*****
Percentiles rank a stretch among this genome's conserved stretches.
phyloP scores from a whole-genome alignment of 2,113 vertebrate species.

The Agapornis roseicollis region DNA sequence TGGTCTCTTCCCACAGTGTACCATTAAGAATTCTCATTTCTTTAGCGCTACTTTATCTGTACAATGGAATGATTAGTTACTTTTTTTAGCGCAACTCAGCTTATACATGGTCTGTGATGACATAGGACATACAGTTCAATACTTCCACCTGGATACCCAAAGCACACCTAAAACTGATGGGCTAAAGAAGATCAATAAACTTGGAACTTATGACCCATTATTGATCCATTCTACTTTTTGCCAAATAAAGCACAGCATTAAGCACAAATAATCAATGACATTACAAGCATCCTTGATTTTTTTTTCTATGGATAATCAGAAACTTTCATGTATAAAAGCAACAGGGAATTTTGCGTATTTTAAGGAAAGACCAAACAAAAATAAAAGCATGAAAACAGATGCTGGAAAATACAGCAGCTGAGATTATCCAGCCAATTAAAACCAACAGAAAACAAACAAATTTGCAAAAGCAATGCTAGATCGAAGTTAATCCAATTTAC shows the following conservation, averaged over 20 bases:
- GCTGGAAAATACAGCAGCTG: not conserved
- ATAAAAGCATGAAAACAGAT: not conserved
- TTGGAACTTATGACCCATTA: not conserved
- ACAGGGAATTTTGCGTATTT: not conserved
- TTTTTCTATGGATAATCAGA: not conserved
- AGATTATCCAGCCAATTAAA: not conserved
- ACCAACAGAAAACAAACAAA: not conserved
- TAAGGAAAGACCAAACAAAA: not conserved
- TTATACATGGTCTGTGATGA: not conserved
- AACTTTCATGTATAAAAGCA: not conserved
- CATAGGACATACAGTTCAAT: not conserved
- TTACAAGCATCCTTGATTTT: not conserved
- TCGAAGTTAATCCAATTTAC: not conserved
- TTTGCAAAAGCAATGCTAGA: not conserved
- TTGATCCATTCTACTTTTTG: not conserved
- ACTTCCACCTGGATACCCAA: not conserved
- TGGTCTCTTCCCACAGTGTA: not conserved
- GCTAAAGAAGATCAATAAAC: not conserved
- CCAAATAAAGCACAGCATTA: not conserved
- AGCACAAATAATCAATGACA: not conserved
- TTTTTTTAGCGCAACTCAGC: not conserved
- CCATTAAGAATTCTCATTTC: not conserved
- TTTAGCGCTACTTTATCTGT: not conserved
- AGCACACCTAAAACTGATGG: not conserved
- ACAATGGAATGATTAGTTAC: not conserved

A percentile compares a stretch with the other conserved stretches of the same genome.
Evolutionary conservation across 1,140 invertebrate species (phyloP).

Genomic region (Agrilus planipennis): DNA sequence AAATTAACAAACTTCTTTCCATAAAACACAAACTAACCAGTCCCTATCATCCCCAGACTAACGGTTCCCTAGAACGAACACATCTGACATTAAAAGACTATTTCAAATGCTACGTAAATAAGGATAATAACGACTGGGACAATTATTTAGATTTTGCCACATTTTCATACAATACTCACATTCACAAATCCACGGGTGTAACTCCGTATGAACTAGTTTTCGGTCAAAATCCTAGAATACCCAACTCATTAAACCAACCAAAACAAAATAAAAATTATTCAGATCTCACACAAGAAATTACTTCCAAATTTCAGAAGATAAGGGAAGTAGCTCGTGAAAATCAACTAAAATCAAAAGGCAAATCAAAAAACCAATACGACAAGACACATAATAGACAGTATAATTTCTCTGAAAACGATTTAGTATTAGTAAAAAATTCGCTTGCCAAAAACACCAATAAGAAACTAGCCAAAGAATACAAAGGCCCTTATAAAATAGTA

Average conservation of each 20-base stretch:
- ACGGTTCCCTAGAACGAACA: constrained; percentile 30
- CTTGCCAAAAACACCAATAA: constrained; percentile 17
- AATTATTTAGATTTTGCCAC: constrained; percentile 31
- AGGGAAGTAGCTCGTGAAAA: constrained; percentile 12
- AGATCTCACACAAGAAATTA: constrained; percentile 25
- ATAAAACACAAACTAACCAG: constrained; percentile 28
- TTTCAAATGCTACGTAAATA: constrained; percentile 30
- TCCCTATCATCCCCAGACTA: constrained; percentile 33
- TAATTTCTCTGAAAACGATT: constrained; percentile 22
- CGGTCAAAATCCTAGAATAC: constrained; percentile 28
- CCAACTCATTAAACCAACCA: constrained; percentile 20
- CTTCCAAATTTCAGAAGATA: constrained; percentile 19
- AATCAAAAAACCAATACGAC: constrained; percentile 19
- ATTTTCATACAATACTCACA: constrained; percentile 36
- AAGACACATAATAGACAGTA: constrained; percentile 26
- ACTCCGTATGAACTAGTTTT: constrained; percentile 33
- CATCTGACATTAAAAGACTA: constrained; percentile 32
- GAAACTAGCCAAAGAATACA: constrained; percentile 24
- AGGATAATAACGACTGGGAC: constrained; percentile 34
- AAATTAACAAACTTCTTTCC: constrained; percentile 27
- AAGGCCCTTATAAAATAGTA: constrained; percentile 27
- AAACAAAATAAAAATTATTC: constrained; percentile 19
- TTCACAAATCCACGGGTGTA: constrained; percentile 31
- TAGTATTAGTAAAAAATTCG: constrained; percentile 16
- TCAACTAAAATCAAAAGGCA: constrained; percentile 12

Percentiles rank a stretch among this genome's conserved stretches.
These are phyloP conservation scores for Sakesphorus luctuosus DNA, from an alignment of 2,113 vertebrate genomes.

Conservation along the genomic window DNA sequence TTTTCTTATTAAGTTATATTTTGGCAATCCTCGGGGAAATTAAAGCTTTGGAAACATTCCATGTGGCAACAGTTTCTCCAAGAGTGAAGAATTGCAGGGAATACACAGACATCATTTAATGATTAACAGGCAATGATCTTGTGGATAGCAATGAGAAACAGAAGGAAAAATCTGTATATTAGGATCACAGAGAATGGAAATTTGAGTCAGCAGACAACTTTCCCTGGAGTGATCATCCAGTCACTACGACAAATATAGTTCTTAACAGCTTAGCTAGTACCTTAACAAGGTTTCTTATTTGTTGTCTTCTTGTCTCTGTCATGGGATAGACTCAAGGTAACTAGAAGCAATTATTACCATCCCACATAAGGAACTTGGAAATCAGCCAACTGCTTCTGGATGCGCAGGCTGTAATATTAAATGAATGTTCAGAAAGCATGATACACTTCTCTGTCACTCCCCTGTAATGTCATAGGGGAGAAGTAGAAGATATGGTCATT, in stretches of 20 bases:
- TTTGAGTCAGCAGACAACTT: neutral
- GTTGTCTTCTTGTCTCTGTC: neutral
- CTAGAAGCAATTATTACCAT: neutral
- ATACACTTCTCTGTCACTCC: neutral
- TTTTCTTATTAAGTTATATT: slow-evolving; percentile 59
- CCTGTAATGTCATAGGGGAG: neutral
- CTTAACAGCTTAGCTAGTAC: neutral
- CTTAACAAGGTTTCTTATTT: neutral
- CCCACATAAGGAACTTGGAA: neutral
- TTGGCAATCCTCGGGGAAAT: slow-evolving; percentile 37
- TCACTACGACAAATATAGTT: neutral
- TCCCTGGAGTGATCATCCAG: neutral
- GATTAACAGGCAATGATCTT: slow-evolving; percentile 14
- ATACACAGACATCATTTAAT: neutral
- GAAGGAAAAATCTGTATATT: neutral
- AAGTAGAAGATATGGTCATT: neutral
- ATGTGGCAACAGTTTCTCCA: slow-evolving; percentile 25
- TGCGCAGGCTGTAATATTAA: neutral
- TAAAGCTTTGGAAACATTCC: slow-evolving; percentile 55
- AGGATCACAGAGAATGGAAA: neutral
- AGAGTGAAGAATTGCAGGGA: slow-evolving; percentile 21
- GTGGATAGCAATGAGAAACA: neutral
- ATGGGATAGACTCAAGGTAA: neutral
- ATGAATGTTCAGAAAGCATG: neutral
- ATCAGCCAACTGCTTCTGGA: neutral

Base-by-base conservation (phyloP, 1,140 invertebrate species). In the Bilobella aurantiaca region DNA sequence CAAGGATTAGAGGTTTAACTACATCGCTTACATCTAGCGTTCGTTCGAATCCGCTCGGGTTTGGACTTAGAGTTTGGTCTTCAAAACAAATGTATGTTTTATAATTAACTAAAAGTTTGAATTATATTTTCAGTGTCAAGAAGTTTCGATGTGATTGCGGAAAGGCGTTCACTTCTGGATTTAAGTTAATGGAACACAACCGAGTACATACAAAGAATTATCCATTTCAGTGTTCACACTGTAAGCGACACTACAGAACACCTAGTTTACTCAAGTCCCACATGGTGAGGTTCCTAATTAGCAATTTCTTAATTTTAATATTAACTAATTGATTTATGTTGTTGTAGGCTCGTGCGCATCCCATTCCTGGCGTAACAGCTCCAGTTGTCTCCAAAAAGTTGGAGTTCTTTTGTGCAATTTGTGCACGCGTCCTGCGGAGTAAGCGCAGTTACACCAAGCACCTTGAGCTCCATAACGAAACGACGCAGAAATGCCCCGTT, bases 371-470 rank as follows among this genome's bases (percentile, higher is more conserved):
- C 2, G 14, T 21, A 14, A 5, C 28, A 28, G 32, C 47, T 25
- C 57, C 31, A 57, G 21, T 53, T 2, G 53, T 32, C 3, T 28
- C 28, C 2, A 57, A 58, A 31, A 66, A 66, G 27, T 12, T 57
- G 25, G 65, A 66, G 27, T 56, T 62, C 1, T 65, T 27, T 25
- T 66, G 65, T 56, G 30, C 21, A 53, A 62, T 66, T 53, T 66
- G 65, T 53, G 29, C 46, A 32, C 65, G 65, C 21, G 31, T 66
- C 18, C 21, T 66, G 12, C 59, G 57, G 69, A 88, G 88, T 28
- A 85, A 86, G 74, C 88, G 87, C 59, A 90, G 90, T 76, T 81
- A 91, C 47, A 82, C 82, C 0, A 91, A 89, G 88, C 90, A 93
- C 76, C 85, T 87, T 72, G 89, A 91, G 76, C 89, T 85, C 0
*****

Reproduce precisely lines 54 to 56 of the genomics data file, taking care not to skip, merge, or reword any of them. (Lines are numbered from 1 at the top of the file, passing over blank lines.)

- AAACAAAATAAAAATTATTC: constrained; percentile 19
- TTCACAAATCCACGGGTGTA: constrained; percentile 31
- TAGTATTAGTAAAAAATTCG: constrained; percentile 16